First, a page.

Last night as we were getting things ready to head to the hospital in the morning for the delivery of Elizabeth, I decided that I had to find a better way to let everyone know the details of our special delivery. 

For the delivery of the first two boys we did things the "old fashioned" way and just called people.  This is very time consuming and not really what I wanted to be spending my day doing.  Taking care of my girls being the activity of choice.  This is a relatively inefficient means of getting the job done, plus I wanted to be able to send real-time photos out to our family and friends.

SpecialDeliverySo, I thought about this a little and decided that ultimately the easiest way to get this done had to involve using a camera phone to send TXT & PIX messages.  But, I couldn't just add a bunch of recipients to the message every time I wanted to update people because the camera phone I planned to use would only let me add four recipients and I wanted to get the message out to almost 200 email addresses.

My first proposed solution was to just setup a distribution list (group) called "Baby List" in Gmail with all the intended recipients.   Then I would setup a forwarding rule that would forward any messages that arrived that were sent from the camera phone to my Baby List group.  This is where I ran into the first snag.  It turns out that Gmail will not let you setup a forwarding rule that forwards to a group.  In fact, it will not let you forward to more than one person for a single rule.  I could have setup 200 different rules, but that would have taken longer than just making the calls...

Then I had another idea...  I could use Microsoft Outlook to check my Gmail account using POP3 and setup the rule there.  Outlook will not let you forward to a distribution list, but it will let you attach an almost infinite list of email addresses to the rule as long as they are separated by a semicolon.  So, after doing some data massaging to get a semicolon delimited list of the addresses I had stored in Gmail into my Outlook rule, it was time for a test.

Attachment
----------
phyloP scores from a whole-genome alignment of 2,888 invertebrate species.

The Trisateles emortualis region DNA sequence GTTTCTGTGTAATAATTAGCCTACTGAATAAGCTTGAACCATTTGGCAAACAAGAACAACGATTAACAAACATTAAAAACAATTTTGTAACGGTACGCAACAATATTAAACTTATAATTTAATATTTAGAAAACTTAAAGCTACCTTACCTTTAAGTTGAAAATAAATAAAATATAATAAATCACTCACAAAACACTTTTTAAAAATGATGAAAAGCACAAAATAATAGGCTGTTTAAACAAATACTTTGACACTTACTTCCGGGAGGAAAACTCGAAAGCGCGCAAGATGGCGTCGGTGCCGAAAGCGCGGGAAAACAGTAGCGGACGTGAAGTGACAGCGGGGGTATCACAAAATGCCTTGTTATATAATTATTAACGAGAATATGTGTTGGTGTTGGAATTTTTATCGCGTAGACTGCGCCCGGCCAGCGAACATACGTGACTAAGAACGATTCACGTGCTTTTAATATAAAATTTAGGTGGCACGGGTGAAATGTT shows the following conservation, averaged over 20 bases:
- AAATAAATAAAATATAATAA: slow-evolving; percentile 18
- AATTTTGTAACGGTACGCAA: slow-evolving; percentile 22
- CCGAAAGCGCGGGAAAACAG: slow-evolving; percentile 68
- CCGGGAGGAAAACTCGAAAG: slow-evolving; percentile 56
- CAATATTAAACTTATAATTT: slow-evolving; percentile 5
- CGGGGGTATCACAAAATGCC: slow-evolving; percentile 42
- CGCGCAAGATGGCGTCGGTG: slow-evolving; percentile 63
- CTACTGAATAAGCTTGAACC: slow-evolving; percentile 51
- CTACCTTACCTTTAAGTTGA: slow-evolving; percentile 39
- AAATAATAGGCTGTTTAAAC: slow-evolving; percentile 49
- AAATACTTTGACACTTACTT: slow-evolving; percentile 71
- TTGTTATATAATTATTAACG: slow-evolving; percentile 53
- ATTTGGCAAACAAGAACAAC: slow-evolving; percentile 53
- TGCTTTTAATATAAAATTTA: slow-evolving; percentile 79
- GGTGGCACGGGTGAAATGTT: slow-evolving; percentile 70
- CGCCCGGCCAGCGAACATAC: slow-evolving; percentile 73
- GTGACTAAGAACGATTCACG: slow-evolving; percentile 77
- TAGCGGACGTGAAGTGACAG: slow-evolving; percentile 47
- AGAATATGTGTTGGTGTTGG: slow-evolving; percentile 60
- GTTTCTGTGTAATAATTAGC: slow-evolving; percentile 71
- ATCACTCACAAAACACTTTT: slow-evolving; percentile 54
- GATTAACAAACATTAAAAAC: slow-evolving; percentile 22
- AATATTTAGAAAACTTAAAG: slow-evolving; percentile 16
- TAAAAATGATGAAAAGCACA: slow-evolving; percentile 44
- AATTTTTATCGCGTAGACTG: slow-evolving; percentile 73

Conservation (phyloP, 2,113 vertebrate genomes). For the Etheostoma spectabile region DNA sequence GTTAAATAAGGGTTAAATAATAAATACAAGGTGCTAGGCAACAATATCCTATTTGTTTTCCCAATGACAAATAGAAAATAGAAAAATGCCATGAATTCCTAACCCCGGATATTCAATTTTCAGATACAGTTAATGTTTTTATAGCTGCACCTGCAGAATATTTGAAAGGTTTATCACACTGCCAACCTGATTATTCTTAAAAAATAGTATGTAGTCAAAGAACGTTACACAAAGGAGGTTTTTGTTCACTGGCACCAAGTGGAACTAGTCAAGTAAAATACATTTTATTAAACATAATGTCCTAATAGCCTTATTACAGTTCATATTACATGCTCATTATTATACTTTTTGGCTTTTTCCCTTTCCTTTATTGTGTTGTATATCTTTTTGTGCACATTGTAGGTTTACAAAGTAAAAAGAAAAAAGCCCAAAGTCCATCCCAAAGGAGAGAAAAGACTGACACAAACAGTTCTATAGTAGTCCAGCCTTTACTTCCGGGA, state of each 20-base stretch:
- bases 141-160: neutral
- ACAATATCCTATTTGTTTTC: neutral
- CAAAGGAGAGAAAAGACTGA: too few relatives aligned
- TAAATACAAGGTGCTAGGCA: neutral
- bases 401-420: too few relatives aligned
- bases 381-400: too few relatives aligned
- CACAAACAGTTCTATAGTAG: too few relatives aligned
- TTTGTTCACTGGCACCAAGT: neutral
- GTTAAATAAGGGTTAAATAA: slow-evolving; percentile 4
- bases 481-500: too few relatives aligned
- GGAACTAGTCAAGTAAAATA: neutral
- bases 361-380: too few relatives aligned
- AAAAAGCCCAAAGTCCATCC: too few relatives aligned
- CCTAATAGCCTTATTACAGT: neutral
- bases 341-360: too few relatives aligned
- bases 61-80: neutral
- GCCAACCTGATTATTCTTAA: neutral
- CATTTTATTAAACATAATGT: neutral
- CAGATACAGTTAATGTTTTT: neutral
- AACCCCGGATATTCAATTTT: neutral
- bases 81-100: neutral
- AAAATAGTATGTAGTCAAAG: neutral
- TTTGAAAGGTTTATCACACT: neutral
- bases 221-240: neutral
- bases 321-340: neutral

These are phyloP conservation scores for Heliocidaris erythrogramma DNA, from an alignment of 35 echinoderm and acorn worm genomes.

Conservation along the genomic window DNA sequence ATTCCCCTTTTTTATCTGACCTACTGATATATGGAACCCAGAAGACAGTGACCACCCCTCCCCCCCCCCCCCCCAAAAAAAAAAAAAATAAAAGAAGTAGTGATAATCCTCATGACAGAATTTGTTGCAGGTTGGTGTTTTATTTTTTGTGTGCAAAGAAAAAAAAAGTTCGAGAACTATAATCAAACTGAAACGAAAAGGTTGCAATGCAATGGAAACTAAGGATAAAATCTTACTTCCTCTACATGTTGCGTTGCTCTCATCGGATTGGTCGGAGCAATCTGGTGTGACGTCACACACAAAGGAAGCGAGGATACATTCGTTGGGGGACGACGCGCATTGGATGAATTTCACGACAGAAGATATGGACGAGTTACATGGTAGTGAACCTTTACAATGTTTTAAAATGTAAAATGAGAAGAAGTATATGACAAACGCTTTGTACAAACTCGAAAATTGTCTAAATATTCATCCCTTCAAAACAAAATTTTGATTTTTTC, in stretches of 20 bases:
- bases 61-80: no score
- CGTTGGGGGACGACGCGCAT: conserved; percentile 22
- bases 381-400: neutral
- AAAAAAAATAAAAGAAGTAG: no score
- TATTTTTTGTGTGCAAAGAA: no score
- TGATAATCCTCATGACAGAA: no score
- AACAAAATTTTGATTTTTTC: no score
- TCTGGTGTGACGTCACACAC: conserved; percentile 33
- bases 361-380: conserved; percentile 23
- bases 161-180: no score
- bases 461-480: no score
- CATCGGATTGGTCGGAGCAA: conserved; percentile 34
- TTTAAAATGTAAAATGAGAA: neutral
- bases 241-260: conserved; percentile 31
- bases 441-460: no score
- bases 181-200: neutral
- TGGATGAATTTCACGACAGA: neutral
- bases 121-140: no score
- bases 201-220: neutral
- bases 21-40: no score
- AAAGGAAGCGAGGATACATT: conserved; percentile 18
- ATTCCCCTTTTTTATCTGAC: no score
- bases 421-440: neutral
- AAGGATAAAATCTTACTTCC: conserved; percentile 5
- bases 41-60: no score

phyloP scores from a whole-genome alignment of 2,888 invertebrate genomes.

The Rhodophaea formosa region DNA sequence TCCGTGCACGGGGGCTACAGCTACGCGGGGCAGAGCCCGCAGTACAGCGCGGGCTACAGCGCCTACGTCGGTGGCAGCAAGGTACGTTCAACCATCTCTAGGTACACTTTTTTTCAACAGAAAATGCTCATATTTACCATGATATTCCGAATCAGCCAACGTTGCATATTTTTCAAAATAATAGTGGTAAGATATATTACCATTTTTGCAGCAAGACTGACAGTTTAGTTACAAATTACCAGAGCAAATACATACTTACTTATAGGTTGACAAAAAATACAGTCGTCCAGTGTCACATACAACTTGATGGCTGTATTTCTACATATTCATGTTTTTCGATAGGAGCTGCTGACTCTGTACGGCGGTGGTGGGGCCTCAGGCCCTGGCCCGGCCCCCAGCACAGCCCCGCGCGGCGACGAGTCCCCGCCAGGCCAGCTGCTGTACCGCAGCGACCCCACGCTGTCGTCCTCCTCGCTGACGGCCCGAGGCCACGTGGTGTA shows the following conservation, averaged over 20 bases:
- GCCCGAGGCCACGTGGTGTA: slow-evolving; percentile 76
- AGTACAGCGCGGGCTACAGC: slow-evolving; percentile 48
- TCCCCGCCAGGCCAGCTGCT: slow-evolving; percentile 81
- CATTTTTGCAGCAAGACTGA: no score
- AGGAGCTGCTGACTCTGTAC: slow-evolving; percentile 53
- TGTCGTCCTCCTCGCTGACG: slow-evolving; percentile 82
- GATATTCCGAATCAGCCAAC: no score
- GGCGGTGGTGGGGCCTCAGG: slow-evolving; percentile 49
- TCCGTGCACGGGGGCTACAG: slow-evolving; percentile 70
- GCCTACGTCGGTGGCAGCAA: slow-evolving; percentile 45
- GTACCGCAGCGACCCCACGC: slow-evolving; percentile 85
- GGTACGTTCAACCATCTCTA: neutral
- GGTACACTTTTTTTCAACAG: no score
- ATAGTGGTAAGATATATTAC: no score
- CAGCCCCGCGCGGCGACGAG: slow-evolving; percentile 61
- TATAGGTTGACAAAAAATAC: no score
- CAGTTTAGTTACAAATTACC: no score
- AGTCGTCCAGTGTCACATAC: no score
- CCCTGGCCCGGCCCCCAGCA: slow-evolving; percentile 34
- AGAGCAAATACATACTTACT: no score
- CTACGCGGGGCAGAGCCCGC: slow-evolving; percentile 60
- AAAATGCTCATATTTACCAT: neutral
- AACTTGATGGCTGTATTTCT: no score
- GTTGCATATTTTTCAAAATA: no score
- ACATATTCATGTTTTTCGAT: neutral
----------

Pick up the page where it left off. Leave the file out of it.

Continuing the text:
For the first test, I set the rule to just forward back to my Gmail email address.  This way if something didn't work, 200 people didn't know about it ;)  I took a picture with the camera phone and sent it via a PIX message to my Gmail address.  MS Outlook, which was running on my home computer, then picked up the message from Gmail and processed the rule which automatically forwarded it back to my Gmail address.  Success!

Then it was time for the real test...  I put the 200 or so email addresses onto the rule and repeated the test.  I had been concerned about having so many email addresses in one message and it turned out that my concerns were warranted.  The first 50 or so people received the message without any problems and then I got a message back stating that there were "too many recipients". 

Well, the solution to this was easy.  I split the mailing list up into three equal size lists and created three identical forwarding rules but with different distribution lists for each rule.  Problem solved.  Time to get some sleep before the big day.

This solution worked like a charm.  I was able to snap photos of Elizabeth during delivery and instantly forward them out to all my friends and family without ever dialing a single phone number (assuming they were checking their email).

Had I decided to start on a solution to this problem farther in advance, I probably would have written a more robust solution using my PocketPC phone.  But, given the short time constraint that I had to solve this problem I think it worked out pretty good.  If you ever need to solve a similar situation where you need to keep a long list of people notified of an activity in near real-time, give it a try.

Welcome Elizabeth Rose Lee

Today, I saw the third miracle of my life (the first being the birth of Ian, Jr. and the second being the birth of Zander).  We welcomed into the world Elizabeth this morning at 9:41 AM after a Cesarian delivery at the Middle Tennessee Medical Center in Murfreesboro, TN.  She came out proving that she was her momma's girl.  In other words, she came out screaming ;)  She weighs a whopping 6lb 10oz and is 19 1/4" short. 

The boys took right to her.  Jr. can't keep his hands off her and Zander offered up his pacifier.  The most gracious of gifts a big brother can offer.  It appears that I'll have plenty of help fighting the boys off in a few years.

Well, its time to go feed the little one and get a little rest.

Oh, yea, happy 33rd anniversary Pam & Kevin (Rebecca's parents)!

Check out more of Elizabeth's birthday pictures here.